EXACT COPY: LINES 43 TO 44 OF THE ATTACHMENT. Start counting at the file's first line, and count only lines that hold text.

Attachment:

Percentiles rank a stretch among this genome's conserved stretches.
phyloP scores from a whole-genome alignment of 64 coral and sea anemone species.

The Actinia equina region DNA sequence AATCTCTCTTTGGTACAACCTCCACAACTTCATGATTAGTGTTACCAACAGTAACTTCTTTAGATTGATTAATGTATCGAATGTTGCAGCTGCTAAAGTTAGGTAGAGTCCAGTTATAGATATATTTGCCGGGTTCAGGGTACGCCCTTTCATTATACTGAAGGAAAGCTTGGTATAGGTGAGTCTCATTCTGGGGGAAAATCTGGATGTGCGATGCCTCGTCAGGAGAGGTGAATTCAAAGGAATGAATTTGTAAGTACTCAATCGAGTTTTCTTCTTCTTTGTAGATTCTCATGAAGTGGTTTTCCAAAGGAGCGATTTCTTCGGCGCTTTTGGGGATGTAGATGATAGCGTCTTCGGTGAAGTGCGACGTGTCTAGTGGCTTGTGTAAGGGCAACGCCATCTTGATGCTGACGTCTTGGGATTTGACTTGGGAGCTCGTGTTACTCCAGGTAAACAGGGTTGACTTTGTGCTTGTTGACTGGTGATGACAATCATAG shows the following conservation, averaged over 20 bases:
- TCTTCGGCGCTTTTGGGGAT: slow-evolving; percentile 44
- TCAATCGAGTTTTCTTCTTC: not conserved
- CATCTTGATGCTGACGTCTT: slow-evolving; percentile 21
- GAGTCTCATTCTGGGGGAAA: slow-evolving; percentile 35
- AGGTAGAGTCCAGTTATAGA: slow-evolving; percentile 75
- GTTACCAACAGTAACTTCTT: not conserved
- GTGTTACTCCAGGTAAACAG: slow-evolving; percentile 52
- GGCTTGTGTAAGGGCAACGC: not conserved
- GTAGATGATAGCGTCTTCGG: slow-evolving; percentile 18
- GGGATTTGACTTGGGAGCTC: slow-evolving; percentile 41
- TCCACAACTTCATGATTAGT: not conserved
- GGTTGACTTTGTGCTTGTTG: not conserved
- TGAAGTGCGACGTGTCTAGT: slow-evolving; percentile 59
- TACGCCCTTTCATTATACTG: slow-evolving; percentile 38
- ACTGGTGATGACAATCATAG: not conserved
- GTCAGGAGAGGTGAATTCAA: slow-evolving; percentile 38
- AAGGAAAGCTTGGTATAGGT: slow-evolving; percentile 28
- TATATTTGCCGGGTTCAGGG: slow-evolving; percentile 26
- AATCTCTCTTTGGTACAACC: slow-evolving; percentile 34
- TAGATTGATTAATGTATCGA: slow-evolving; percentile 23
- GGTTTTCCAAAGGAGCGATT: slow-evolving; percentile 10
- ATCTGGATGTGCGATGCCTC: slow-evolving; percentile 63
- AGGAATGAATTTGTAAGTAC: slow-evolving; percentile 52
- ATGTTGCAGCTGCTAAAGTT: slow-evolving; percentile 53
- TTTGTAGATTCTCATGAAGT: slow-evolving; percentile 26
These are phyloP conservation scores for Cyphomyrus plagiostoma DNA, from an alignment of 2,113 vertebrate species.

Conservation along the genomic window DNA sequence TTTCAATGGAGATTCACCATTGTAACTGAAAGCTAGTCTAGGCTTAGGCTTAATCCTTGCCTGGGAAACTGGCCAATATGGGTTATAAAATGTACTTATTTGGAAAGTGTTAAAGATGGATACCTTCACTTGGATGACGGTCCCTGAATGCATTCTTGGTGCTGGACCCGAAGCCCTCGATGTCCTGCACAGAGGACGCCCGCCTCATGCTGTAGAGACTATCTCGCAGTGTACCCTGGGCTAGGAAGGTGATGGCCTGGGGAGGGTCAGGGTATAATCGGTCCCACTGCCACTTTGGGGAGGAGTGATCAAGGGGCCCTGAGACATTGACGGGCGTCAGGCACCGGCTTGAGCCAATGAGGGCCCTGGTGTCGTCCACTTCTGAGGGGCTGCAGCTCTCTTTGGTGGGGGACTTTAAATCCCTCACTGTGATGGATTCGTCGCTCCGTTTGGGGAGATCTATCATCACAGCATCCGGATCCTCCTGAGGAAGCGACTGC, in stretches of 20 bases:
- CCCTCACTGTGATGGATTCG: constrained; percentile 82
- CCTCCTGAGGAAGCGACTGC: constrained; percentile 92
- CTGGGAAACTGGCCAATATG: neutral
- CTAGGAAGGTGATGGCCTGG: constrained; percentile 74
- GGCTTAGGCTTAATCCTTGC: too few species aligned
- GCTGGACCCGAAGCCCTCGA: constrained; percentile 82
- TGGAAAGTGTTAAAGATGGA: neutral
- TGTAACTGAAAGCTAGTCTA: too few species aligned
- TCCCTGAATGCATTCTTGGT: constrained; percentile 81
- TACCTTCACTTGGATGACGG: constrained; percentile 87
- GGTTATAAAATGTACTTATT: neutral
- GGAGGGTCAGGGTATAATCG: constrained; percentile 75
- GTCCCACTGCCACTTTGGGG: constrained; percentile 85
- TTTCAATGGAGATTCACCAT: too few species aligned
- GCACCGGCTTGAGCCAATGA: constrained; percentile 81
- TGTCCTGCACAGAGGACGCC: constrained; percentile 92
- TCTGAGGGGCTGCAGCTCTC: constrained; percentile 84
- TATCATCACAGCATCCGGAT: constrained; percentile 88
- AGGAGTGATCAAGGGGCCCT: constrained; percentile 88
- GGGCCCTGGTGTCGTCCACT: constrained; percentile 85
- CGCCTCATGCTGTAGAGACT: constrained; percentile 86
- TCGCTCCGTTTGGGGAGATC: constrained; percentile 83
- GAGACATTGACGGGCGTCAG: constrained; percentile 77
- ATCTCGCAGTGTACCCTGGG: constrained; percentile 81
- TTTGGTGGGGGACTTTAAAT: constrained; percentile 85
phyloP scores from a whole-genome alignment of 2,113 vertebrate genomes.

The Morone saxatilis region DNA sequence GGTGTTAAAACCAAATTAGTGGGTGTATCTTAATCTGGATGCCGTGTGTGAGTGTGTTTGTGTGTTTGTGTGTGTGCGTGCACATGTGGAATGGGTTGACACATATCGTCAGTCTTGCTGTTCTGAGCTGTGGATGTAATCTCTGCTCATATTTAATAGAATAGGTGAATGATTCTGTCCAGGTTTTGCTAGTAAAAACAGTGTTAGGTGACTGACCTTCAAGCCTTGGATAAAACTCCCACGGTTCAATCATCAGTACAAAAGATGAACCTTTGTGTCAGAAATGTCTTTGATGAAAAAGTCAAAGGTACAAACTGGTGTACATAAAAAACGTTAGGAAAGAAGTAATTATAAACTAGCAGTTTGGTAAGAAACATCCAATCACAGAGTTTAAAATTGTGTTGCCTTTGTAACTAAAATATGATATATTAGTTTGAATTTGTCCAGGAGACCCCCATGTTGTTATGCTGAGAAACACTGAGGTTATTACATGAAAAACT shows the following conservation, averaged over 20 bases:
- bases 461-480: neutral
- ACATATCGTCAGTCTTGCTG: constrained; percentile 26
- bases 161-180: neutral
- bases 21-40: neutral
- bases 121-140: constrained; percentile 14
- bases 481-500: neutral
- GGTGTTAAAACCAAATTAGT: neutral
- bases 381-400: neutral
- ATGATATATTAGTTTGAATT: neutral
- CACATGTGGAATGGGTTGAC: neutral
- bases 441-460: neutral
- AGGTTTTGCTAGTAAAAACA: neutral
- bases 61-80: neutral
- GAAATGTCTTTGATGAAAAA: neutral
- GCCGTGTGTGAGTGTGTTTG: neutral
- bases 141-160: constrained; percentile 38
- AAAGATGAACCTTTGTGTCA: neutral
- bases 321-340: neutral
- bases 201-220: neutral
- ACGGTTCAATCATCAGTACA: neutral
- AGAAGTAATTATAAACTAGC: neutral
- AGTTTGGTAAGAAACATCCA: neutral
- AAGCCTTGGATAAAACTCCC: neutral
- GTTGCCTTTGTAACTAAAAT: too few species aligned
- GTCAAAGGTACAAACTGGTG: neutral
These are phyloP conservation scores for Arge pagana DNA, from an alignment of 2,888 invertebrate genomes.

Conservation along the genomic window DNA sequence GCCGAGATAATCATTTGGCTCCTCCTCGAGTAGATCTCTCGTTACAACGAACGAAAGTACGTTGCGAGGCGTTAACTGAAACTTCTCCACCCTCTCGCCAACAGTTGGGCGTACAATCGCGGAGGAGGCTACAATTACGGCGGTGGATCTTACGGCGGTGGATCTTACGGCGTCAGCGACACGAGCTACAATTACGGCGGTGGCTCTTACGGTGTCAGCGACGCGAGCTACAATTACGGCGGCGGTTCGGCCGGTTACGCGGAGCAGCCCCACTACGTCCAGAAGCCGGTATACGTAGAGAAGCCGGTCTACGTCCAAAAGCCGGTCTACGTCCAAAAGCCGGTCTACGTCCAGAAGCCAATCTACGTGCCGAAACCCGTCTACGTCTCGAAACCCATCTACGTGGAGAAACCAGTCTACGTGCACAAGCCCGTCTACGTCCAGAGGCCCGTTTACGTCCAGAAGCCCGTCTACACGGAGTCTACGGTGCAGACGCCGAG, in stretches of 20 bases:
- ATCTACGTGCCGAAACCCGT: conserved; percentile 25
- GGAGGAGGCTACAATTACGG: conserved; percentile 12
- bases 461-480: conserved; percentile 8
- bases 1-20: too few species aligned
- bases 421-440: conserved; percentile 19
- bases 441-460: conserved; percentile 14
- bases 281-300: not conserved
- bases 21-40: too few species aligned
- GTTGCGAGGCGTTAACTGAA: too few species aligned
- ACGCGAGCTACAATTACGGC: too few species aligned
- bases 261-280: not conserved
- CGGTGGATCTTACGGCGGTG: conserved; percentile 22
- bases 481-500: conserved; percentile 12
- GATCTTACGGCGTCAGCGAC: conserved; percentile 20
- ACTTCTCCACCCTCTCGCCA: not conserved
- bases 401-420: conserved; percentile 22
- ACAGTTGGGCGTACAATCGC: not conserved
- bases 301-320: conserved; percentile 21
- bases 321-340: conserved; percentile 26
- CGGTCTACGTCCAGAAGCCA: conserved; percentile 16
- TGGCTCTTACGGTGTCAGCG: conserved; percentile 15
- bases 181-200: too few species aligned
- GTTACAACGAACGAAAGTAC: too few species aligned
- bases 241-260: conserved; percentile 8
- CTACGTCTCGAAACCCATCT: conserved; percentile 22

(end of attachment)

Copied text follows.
- GTCCCACTGCCACTTTGGGG: constrained; percentile 85
- TTTCAATGGAGATTCACCAT: too few species aligned